This promising first novel stumbles too often for its young narrator to come fully to life.



A portrait of immigrant life in 1920s Chicago, focused on a Jewish girl’s coming-of-age, yields mixed results in short story writer Wineberg’s (Second Language, 2005) first novel.

Life in America for young, artistically inclined Lena Czernitski proves terribly difficult after her family flees violence in 1922 Russia, where her grandfather was murdered at the dinner table and people on the street chanted, “Peace, land and bread. Kill Jews and save Russia.” Arriving in Chicago at age 10, Lena writes lists of her fears, worrying at first about her safety and never learning English, evolving over six years to despair that she’ll never be happy again. Wineberg heaps endless tsuris, or troubles as the family calls them in Yiddish, upon Lena, her older brother, Simon, and her parents. A new hardship arises in almost every early chapter, including a lecherous relative, the death of a child, an anti-Semitic schoolteacher who threatens to fail Lena and mysterious strife between her hardworking parents. There are strong scenes of Lena in conversation with her father, who supports her talent for drawing but whose goodness is in constant question. Lena’s disgust with her mother’s pessimism, grief and need to keep secrets drives her to take risks to find happiness, and she does, dating a boy named Max and declaring that as an artist, “I wanted to rip open the world.” But Wineberg has Lena tell her story in the moment rather than in retrospect, devoting too little to Lena’s thoughts and reflections on her life. Weighed down in key moments by clichéd language, the book becomes an unfortunate series of repetitive scenes rather than a unified whole.  

This promising first novel stumbles too often for its young narrator to come fully to life.

Pub Date: Sept. 16, 2014

ISBN: 978-0-9847648-1-5

Page Count: 270

Publisher: Relegation Books

Review Posted Online: July 12, 2014

Kirkus Reviews Issue: Aug. 1, 2014

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A strange, subtle, and haunting novel.

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A financier's Ponzi scheme unravels to disastrous effect, revealing the unexpected connections among a cast of disparate characters.

How did Vincent Smith fall overboard from a container ship near the coast of Mauritania, fathoms away from her former life as Jonathan Alkaitis' pretend trophy wife? In this long-anticipated follow-up to Station Eleven (2014), Mandel uses Vincent's disappearance to pick through the wreckage of Alkaitis' fraudulent investment scheme, which ripples through hundreds of lives. There's Paul, Vincent's half brother, a composer and addict in recovery; Olivia, an octogenarian painter who invested her retirement savings in Alkaitis' funds; Leon, a former consultant for a shipping company; and a chorus of office workers who enabled Alkaitis and are terrified of facing the consequences. Slowly, Mandel reveals how her characters struggle to align their stations in life with their visions for what they could be. For Vincent, the promise of transformation comes when she's offered a stint with Alkaitis in "the kingdom of money." Here, the rules of reality are different and time expands, allowing her to pursue video art others find pointless. For Alkaitis, reality itself is too much to bear. In his jail cell, he is confronted by the ghosts of his victims and escapes into "the counterlife," a soothing alternate reality in which he avoided punishment. It's in these dreamy sections that Mandel's ideas about guilt and responsibility, wealth and comfort, the real and the imagined, begin to cohere. At its heart, this is a ghost story in which every boundary is blurred, from the moral to the physical. How far will Alkaitis go to deny responsibility for his actions? And how quickly will his wealth corrupt the ambitions of those in proximity to it? In luminous prose, Mandel shows how easy it is to become caught in a web of unintended consequences and how disastrous it can be when such fragile bonds shatter under pressure.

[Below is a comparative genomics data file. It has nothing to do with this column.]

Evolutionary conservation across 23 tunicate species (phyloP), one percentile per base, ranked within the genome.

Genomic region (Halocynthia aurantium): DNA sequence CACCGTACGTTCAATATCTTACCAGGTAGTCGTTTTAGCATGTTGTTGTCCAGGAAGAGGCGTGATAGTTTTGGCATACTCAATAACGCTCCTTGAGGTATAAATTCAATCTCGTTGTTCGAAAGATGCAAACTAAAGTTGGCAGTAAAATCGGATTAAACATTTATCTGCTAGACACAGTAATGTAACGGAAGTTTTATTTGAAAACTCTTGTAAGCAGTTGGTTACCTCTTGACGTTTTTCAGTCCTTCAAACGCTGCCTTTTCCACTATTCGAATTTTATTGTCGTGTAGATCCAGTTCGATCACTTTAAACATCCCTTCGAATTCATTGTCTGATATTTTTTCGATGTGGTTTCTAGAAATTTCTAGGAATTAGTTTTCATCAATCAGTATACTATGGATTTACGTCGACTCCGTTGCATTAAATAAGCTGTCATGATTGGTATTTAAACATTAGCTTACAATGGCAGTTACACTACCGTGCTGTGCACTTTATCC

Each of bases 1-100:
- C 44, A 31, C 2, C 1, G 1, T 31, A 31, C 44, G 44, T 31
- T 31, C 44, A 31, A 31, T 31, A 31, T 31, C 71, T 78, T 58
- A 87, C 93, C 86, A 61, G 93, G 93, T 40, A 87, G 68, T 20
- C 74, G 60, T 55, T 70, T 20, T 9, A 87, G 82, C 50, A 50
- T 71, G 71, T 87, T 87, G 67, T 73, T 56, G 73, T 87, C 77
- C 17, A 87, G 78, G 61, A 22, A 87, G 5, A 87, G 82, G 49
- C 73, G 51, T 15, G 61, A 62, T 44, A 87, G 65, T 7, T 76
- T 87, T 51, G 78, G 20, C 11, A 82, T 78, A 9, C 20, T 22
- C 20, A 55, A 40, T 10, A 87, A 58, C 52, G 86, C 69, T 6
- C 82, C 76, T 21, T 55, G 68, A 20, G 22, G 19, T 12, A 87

A strange, subtle, and haunting novel.

Pub Date: March 24, 2020

ISBN: 978-0-525-52114-3

Page Count: 320

Publisher: Knopf

Review Posted Online: Nov. 25, 2019

Kirkus Reviews Issue: Dec. 15, 2019

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A strict report, worthy of sympathy.


A violent surfacing of adolescence (which has little in common with Tarkington's earlier, broadly comic, Seventeen) has a compulsive impact.

"Nobody big except me" is the dream world of Holden Caulfield and his first person story is down to the basic, drab English of the pre-collegiate. For Holden is now being bounced from fancy prep, and, after a vicious evening with hall- and roommates, heads for New York to try to keep his latest failure from his parents. He tries to have a wild evening (all he does is pay the check), is terrorized by the hotel elevator man and his on-call whore, has a date with a girl he likes—and hates, sees his 10 year old sister, Phoebe. He also visits a sympathetic English teacher after trying on a drunken session, and when he keeps his date with Phoebe, who turns up with her suitcase to join him on his flight, he heads home to a hospital siege. This is tender and true, and impossible, in its picture of the old hells of young boys, the lonesomeness and tentative attempts to be mature and secure, the awful block between youth and being grown-up, the fright and sickness that humans and their behavior cause the challenging, the dramatization of the big bang. It is a sorry little worm's view of the off-beat of adult pressure, of contemporary strictures and conformity, of sentiment….

A strict report, worthy of sympathy.

Pub Date: June 15, 1951

ISBN: 0316769177

Page Count: -

Publisher: Little, Brown

Review Posted Online: Nov. 2, 2011

Kirkus Reviews Issue: June 15, 1951

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